The hidden curve behind COVID-19 outbreak: the impact of delay in treatment initiation in cancer patients and how to mitigate the additional risk of dying-the head and neck cancer model
Research output: Contribution to journal › Article › peer-review
Colleges, School and Institutes
- University of São Paulo Medical School
- Instituto Tecnológico de Aeronáutica (ITA)
- Fox Chase Cancer Center
- International Agency for Research on Cancer
- University of Toronto
- Hospital Universitario San Vicente Fundacion-CEXCA Centro de Excelencia en Enfermedades de Cabeza Y Cuello
- Léon Bérard Cancer Center
- Memorial Sloan Kettering Cancer Center
- University of Cape Town Medical School
- Oncology Apollo Hospitals
- Fondazione IRCCS Istituto Nazionale Dei Tumori and University of Milan
- Kong Wu Ho-Su Memorial Hospital and Fu Jen Catholic University in Taiwan
- National Kapodistrian University of Athens, Attikon Hospital, Athens, Greece
- Brisbane's Princess Alexandra Hospital of the University of Queensland
- Poznan University of Medical Sciences
- Instituto Federal de Educação
- Faculdade de Ciências Médicas de São José Dos Campos
- Health Sciences, University of Aveiro, Aveiro, Portugal; Lenitudes Medical Center & Research, Santa Maria da Feira, Portugal.
PURPOSE: The rapid spread of the SARS-CoV-2 pandemic around the world caused most healthcare services to turn substantial attention to treatment of these patients and also to alter the structure of healthcare systems to address an infectious disease. As a result, many cancer patients had their treatment deferred during the pandemic, increasing the time-to-treatment initiation, the number of untreated patients (which will alter the dynamics of healthcare delivery in the post-pandemic era) and increasing their risk of death. Hence, we analyzed the impact on global cancer mortality considering the decline in oncology care during the COVID-19 outbreak using head and neck cancer, a known time-dependent disease, as a model.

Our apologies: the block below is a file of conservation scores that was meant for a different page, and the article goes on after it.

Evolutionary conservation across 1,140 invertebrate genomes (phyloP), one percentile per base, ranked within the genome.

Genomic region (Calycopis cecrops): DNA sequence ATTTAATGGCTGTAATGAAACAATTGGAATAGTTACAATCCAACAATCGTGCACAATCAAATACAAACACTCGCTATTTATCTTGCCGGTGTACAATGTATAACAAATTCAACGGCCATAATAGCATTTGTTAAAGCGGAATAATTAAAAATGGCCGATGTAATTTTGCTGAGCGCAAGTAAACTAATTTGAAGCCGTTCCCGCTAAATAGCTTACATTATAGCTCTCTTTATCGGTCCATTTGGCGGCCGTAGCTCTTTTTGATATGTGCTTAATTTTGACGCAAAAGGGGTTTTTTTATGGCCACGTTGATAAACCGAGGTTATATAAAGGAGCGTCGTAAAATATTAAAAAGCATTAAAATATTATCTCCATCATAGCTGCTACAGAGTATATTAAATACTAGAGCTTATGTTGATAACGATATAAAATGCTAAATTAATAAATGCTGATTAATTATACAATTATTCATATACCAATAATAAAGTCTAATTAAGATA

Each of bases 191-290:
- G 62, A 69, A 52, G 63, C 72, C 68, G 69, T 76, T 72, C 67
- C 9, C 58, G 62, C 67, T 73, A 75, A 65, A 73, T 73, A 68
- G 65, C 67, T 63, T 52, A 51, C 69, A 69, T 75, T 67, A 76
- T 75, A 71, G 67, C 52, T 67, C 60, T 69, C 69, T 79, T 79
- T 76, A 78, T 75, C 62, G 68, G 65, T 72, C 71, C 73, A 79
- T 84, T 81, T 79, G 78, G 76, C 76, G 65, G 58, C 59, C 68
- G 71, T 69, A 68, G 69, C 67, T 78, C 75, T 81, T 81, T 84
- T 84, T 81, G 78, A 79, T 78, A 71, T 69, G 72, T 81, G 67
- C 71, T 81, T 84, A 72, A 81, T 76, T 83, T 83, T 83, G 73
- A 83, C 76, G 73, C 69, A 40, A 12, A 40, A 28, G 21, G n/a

METHODS: An online practical tool capable of predicting the risk of cancer patients dying due to the COVID-19 outbreak and also useful for mitigation strategies after the peak of the pandemic has been developed, based on a mathematical model. The scenarios were estimated by information of 15 oncological services worldwide, given a perspective from the five continents and also some simulations were conducted at world demographic data.
RESULTS: The model demonstrates that the more that cancer care was maintained during the outbreak and also the more it is increased during the mitigation period, the shorter will be the recovery, lessening the additional risk of dying due to time-to-treatment initiation.
CONCLUSIONS: This impact of COVID-19 pandemic on cancer patients is inevitable, but it is possible to minimize it with an effort measured by the proposed model.
|Number of pages||13|
|Journal||Cancer Causes & Control|
|Early online date||11 Mar 2021|
|Publication status||Published - May 2021|